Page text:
Terry Bradshaw, Kathleen Turner, and other celebrities have spoken about living with arthritis.

Your immune system is designed to fight infections. It helps you fight off infections. Your immune system can get crossed and start attacking you.

That’s what happens with rheumatoid arthritis (RA). RA attacks and damages joints. This leads to swelling, pain, inflammation, and possibly joint deformity.

Nearly 1.5 million people in the United States live with RA. According to the Arthritis Foundation, women are three times more likely to have RA than men, and the average diagnosis comes between the ages of 30 and 60.

The celebrities and famous faces have spoken about their health journeys with the disease.

Kathleen Turner

“It is important to me that people know they have options so they can get some relief from this debilitating disease,” Kathleen Turner, a two-time Golden Globe winner for Best Actress and the star of such hits as “Body Heat” and “Crimes of Passion,” told USA Today.

The actor is passionate about helping others understand what they experience after being diagnosed with an RA. Kathleen Turner was just a few years shy of her 40th birthday when she was impacted by RA.

She underwent 12 surgeries after she was diagnosed. She was told by her doctors that she would be in a wheelchair.

The actor, whose on-screen and onstage characters are often just as determined as Turner herself, was looking for an alternative solution.

She found something that helped keep her active and moving: “Pilates, baby! Twice a week. Pilates saved my life,” the actor told The Times.

Camryn Manheim

“Camryn Manheim was stabbed in her hands after eight months, but she didn’t know what was causing it.”

“She was in her child’s classroom when she used sign language to sing.”

“I was feeling aches and pains in my hands, which was upsetting to me because I’m a sign-language interpreter — I use my hands all the time,” Manheim told People magazine.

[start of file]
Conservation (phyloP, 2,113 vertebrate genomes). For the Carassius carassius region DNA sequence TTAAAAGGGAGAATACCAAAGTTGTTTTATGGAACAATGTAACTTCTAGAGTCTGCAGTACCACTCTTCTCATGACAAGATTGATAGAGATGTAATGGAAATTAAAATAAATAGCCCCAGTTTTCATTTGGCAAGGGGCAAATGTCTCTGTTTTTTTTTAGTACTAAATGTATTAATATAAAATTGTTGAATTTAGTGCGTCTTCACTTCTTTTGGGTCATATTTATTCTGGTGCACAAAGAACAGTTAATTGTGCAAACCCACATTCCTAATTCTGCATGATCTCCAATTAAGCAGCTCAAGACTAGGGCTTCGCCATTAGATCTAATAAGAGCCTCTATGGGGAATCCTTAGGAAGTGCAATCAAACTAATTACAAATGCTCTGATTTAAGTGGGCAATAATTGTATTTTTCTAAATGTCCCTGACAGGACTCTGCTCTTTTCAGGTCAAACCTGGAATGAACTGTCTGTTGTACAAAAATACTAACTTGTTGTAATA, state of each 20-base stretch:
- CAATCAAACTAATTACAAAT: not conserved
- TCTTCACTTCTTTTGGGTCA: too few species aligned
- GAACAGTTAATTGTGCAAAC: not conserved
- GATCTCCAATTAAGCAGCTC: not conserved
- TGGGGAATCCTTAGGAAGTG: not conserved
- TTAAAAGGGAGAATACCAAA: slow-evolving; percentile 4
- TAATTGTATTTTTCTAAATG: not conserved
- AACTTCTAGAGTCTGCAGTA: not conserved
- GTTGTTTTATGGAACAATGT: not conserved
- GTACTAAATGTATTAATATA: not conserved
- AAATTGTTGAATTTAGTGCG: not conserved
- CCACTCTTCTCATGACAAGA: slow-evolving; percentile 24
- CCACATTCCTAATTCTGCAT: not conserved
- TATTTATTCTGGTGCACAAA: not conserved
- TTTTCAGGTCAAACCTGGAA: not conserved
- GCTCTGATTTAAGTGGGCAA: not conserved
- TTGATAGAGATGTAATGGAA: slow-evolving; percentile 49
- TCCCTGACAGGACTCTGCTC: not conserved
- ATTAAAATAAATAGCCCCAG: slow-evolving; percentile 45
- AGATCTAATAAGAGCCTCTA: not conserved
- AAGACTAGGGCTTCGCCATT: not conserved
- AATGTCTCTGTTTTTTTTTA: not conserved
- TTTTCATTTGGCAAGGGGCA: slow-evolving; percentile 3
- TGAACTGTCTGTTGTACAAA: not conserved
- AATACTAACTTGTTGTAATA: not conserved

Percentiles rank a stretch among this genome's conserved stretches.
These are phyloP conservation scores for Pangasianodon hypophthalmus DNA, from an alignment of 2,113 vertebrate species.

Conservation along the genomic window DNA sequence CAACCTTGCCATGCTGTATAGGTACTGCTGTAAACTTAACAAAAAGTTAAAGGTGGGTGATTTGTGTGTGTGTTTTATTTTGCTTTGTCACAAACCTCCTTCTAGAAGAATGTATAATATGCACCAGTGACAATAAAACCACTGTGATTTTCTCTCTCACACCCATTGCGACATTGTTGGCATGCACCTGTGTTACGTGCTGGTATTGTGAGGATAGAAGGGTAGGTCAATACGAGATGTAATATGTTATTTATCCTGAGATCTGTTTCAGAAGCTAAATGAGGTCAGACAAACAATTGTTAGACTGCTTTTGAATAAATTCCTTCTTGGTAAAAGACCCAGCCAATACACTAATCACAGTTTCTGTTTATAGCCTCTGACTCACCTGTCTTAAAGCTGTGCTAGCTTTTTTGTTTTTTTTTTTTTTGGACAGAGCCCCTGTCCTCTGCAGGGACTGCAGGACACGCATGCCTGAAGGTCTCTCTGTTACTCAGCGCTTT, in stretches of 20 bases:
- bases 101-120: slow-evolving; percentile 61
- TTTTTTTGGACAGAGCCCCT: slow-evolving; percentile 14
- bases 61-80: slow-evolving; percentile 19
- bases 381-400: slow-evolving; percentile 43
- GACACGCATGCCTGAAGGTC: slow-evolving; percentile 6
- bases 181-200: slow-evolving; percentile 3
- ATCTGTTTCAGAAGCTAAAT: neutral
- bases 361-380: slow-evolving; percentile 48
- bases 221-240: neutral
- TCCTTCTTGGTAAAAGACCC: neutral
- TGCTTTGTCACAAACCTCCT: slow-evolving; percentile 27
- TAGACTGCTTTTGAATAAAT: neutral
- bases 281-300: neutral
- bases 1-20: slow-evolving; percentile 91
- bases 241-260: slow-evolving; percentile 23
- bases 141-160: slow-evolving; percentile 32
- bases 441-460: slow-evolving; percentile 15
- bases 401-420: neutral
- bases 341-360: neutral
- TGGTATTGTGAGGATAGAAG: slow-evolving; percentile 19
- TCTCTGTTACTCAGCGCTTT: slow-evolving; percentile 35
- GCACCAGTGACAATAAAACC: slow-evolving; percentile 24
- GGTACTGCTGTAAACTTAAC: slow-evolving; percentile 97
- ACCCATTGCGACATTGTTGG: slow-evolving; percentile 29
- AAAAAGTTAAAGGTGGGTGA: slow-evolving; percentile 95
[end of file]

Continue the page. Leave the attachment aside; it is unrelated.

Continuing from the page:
It was difficult to hold a cup of coffee and a pen. I was starting to feel fatigued as well.

Manheim, who is perhaps best known for her roles on “Ghost Whisperer” and “The Practice”, had her answer after a number of tests.

I said that was the craziest thing I had ever heard. I am too young. She said that she was mistaken.

“She didn’t stop because of the diagnosis. She and her doctor worked out a treatment plan after she knew what was causing the pain. She is living her typical life today.”

She said that you have to get the proper diagnosis and treatment to get the proper treatment. You can live a full and interesting life after that.

“A golfer’s swing is a work of art. The body works to support the rise and fall of the golf club. The swing could be missed if one thing goes wrong.”

That is what sets the story apart for Kristy McPherson. The South Carolina native was diagnosed with the disease at the age of 11.

“It seemed like the end of the world,” she told Golf Digest. “I spent months in bed, unable to walk, with a rash and a swelling in my throat that made it difficult to breathe.”

The diagnosis made golf a new love.

“She said that getting sick was the best thing that had ever happened to her. I found a sport I loved. I don’t think I’ll make it in the league. The LPGA has been great.”

“She was a cheerleader who wore sleeveless tops and short skirts, but she didn’t shy away from the uniform’s standard short skirts and sleeveless tops.”

Megan Park had been living with the same people for 10 years.

“I had all the classic symptoms: extreme joint swelling, different pain, the inability to do certain things that everyone else could,” Park told People magazine in 2015. “That’s when I knew that something wasn’t right.”

The actor let other people living with the disease know that they were not alone when she made her diagnosis public.

She said that it helped her understand that everyone has a plight and that she has become more sympathetic as an artist.